After a frost in the fall, corn was ripe and dry enough for picking. Farmers picked corn by hand, using a curved husking knife or a peg strapped to the palm of a heavy glove. The person walked down each row, picking corn from stalks on the right and left, twisting each ear from the stalk and tossing it into a wagon pulled by horses. Stalk after stalk, row after row. The picker threw the corn against a board — called a “bang board” — you would “bang” the ears into the board and they would fall into the wagon. It was hard, tiring work.
“You had a peg on your hand, and you’d open the shucks and pull the ear out and throw it in the wagon. The team [of horses] learned to walk slow. And you’d just go down through the field picking corn.” — Kenneth Jackson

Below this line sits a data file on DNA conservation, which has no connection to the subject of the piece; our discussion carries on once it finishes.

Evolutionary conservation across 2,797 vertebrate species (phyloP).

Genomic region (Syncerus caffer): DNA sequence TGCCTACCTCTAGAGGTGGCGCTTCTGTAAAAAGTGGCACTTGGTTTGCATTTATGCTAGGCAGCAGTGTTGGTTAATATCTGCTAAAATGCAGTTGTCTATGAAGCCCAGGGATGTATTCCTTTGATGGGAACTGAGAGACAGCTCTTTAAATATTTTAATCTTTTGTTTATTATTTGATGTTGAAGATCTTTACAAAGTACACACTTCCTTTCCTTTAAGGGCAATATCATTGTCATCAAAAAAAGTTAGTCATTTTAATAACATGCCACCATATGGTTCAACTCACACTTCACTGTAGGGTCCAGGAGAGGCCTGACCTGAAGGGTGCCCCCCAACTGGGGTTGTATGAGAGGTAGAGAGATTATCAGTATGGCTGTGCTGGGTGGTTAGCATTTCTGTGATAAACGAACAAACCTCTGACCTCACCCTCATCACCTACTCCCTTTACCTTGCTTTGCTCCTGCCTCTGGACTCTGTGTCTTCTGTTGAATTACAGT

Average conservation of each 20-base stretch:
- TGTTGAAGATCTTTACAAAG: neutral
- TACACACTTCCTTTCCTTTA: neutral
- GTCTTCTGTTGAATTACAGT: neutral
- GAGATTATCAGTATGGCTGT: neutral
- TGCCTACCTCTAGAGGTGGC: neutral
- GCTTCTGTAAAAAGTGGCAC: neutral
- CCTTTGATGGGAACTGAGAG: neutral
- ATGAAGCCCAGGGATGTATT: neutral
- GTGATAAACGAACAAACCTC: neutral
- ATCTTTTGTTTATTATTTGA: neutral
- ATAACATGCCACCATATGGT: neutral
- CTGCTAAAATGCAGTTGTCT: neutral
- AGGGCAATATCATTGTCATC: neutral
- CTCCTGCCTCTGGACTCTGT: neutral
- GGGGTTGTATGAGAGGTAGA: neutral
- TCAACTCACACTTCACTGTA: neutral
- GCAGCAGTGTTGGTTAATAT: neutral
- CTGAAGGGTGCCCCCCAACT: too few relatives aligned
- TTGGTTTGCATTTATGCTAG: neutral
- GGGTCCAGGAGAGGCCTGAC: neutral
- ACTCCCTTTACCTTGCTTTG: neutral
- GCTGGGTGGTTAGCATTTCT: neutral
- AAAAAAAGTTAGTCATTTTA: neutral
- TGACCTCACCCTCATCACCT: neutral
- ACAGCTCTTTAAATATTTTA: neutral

When the wagon was full, the farmer drove the horses to the corncrib where the corn was scooped from the wagon into a corn crib — a building of narrow boards about an inch apart. The space between the boards allowed air to circulate and dried the corn. After the corn had dried in the crib, farmers hired corn shellers. At first, shelling corn was done by a hand-turned machine. Later a corn sheller used a power machine with sharp wheels to separate the kernels from the cob. Shelled corn was sold as a cash crop or used for animal feed. Leftover corn cobs were stored in a cob house to be burned in the kitchen stove for heat and cooking fuel.
Written by Claudia Reinhardt.